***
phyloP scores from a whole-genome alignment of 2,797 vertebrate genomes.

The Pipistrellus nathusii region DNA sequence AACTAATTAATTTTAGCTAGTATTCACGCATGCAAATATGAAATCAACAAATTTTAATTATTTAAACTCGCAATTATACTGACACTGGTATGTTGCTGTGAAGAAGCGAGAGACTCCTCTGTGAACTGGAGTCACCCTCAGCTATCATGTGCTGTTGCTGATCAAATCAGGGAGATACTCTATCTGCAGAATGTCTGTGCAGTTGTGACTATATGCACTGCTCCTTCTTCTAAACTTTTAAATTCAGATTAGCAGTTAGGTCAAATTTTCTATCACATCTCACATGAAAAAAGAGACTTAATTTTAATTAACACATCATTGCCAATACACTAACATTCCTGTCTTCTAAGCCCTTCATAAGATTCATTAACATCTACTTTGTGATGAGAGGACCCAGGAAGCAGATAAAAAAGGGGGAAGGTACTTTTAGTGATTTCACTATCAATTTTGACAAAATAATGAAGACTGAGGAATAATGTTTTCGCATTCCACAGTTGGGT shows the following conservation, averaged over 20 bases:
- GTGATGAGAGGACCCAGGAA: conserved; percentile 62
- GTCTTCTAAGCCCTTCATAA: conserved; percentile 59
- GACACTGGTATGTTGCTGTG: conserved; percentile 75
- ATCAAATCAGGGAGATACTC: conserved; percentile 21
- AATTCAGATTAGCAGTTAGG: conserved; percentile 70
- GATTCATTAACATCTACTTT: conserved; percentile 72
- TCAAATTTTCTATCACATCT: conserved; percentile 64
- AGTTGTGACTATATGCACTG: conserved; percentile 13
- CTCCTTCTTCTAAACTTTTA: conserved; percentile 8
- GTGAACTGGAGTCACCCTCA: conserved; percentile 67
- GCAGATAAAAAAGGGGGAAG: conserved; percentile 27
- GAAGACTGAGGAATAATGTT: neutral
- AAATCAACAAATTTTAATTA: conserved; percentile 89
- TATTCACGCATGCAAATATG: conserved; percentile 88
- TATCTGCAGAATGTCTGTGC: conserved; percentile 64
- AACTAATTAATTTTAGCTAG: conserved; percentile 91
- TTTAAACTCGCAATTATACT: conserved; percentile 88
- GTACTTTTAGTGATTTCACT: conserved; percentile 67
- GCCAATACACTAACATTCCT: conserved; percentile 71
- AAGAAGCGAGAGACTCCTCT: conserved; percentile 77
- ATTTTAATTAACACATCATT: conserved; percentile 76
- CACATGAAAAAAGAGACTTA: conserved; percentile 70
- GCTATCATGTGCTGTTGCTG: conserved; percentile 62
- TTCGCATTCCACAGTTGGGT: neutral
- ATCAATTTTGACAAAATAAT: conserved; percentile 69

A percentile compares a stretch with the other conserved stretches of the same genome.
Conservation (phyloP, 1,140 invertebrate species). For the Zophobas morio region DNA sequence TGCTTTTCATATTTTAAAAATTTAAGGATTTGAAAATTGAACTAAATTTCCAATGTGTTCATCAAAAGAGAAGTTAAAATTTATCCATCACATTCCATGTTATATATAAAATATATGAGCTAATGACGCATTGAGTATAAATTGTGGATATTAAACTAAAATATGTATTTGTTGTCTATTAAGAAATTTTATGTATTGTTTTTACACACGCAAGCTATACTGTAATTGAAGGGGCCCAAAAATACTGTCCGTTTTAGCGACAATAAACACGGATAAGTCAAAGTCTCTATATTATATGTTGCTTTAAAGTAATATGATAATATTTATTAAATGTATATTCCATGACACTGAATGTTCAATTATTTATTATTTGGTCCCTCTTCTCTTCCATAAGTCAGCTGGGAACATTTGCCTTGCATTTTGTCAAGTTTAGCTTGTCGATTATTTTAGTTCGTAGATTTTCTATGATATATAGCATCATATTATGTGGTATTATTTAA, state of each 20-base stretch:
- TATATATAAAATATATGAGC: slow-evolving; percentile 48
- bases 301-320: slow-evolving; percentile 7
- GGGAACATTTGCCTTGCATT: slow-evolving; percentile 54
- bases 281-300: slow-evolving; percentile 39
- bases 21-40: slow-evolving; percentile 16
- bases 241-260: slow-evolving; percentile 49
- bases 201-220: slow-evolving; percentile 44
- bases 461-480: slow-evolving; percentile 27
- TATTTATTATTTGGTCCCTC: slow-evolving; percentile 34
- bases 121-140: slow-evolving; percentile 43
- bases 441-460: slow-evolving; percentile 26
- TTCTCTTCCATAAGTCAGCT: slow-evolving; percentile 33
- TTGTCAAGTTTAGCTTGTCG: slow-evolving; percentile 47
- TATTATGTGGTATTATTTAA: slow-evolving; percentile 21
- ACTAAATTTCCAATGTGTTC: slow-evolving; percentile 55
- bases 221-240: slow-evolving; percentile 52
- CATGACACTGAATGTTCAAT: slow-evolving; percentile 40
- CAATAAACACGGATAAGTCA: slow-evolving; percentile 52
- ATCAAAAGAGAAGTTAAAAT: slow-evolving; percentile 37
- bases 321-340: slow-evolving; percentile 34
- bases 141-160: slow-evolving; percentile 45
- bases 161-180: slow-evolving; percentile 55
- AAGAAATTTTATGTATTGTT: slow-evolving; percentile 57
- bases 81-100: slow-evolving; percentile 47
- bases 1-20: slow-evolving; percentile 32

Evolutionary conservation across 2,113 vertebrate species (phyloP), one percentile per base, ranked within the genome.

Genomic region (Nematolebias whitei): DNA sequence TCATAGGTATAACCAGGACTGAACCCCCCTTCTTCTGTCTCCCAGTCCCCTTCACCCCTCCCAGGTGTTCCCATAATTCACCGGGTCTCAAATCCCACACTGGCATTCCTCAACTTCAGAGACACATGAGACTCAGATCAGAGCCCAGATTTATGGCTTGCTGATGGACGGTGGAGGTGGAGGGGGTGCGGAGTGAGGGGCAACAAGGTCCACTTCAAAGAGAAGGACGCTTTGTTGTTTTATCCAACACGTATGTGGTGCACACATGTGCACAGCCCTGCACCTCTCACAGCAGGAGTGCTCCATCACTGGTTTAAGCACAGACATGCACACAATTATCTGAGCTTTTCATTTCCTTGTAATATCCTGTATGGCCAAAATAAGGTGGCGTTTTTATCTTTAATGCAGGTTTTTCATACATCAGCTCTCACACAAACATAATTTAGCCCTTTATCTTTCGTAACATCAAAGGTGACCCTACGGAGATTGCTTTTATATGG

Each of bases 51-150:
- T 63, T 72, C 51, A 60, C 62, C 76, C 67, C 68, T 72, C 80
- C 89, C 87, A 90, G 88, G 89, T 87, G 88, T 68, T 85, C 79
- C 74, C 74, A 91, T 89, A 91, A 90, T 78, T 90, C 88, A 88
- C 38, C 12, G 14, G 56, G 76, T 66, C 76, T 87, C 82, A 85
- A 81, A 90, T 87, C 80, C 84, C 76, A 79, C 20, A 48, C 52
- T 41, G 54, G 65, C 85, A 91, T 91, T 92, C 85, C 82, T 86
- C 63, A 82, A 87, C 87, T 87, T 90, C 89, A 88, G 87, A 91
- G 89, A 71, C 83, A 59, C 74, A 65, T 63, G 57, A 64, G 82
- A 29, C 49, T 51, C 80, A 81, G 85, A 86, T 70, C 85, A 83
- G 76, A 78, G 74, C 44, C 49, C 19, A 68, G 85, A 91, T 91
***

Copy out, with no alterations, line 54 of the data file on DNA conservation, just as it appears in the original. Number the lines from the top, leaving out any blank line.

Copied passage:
- bases 1-20: slow-evolving; percentile 32